Keith Donovan Column: A Solution To Munster’s Problems

Thomond Park on a cold winter’s night in 2004.

Harlequins v Munster in a Heineken Cup Pool game.

Andre Vos is tackled 23/10/2004
Axel gets to grips with Andre Vos

The rain is coming in sideways and so cold I spotted one man pour tea on his feet at half time.

We forever expected glamour games in those days as the Munster pot simmered away just waiting for the moment the gas would be turned up.

And boy, was it!

Just not on this particular night. Only for the wind and rain, the crowd would have drifted off within 20 minutes of rugby. The long drive home to Cork had an air of disappointment to say the least.

But deep down, as Big Jim would say. “Good times a comin” and we all knew it.

Relation

We as supporters now find ourselves in a similar position. This air of disappointment sweeps over the city on an all too regular basis. Can someone turn the gas up a notch?

No, is the quite blunt but honest answer.

Axel drives a bus with 3 punctured wheels and no spares in the boot. There is no money for diesel and everyone on the bus seems happy to go along for the ride.

As they enter the tunnel, it seems the light may never be seen on the other side.

Am I being harsh? Doubtful. I have a heart the size of Ireland for Munster Rugby and it will continue to beat until my dying breath.

Axel still getting to grips with the Munster job 

Solution

Where does the solution lie?

I just feel a strong analysis of where we are is needed sooner rather than later before the engine on the bus explodes.

We headed into a Pro 12 game against Zebre in Thomond Park at the weekend with nobody knowing what to expect. A narrow four-point win over the same opposition in January is put deep down in the memory box and talk returns to the “Bonus point” conversation. (And not the losing one obviously)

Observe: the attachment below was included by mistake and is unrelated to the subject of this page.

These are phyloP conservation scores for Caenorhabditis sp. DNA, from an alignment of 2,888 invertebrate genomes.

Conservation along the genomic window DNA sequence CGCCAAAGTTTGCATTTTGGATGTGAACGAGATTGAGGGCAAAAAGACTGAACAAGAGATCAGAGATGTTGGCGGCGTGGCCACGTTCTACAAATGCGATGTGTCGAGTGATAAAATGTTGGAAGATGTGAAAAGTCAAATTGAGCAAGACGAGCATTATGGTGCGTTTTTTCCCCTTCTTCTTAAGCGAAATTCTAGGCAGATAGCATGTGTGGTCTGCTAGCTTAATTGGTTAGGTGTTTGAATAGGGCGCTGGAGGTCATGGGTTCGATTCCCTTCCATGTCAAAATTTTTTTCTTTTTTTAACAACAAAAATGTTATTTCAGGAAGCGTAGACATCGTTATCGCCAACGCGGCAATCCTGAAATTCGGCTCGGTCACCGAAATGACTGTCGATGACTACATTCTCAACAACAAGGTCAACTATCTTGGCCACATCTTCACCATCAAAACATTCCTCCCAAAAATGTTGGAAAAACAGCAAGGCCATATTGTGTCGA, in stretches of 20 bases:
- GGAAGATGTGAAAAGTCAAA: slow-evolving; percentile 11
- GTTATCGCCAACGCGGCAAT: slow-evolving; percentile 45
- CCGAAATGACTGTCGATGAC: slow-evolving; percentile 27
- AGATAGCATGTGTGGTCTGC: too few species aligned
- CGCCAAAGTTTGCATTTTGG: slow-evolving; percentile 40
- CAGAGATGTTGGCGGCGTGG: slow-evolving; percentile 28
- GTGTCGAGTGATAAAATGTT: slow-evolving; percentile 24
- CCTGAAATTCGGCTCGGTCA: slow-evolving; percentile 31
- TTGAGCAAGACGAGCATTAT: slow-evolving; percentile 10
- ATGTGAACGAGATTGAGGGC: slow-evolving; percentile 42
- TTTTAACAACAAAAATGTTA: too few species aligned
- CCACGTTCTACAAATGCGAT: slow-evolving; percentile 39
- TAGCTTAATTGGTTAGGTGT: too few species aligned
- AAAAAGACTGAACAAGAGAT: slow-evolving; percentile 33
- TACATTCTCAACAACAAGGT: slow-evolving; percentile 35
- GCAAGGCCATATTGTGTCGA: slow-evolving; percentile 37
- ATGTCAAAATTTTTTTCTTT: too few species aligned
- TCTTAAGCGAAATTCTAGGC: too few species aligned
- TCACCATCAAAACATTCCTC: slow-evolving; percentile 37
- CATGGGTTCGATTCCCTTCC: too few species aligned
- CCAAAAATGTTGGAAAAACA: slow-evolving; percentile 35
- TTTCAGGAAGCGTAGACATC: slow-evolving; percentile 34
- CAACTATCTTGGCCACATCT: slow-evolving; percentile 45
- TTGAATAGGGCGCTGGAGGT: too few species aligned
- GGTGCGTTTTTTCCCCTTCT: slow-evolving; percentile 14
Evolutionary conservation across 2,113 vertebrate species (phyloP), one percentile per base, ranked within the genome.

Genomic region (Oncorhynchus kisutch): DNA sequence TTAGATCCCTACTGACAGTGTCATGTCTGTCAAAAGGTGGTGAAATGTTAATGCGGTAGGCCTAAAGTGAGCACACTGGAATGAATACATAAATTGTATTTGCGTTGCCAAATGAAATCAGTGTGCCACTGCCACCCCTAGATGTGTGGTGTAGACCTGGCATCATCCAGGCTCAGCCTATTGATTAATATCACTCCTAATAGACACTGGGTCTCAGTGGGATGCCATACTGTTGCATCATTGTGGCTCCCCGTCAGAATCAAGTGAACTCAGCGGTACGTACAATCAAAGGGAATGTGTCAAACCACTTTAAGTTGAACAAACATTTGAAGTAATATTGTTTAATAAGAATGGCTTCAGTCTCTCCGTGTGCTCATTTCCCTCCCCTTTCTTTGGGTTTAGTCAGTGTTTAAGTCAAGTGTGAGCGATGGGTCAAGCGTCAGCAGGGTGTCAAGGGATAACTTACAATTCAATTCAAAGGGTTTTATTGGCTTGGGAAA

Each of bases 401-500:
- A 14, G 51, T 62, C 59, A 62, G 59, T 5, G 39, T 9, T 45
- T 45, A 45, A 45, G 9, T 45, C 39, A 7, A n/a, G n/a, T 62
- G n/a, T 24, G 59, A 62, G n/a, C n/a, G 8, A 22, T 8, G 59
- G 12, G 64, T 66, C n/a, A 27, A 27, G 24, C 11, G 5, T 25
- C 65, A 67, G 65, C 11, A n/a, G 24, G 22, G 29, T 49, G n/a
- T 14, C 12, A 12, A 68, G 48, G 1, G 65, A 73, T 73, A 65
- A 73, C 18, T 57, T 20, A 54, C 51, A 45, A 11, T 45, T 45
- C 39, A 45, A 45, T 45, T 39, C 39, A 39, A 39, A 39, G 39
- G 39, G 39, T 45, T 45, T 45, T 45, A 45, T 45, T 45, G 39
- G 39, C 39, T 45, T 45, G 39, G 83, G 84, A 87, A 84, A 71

The return of the internationals should ensured this game was nothing but a matter of showing up but despite the results during this seasons run in, the scars run deep and still need addressing.

I personally would feel Axel was never the man for the role. Expectations are high in this part of the world and an experienced coach would have been the wiser choice.

The big issue now is the cold October nights do little to entice these big coaches/players and the shine seems to have dulled somewhat on the old Munster Juggernaut. Vern Cotter is the perfect man for the role but let’s call a spade a spade, a truly unrealistic prospect.

The foundations are in place to rekindle the spirit in this squad but without an experienced conductor, things look bleak.

This is the main piece of the puzzle but a lot more can also be done

Firstly, we need to up the concentration levels on Youth development and introduce younger homegrown stars to match day. We need to look closer to home again and it is a large home that surely yields more talent than has been sourced recently.

Next is addressing the gap between International level and club level. A simple example is the long distance between Conor Murray and Duncan Williams. Williams for me does not have the quality or skills to control any aspect of a rugby game hence the reason for a slide in results during international breaks. He has eliminated his two steps prior to his pass but the difference in quality will forever be evident.

Next would be an entire review of the whole situation. Many have suggested this but what comes to mind for me is an episode of Ramsey’s Kitchen Nightmares. I feel an outsider’s opinions might help remove the blinkers from the board and wake up to the fact that their province is losing blood at an alarming rate.

Finally, Munster needs to get the fans back. Results put bums in seats and these bums create the fortress that our proud stadium once was. Fear is a powerful tool in the game of rugby but a trip to Thomond does not seem as daunting for the opposition of late.

The most important part of this solution is time and action.

Start now, not later.
Written by Munster Haka trialist Keith Donovan 

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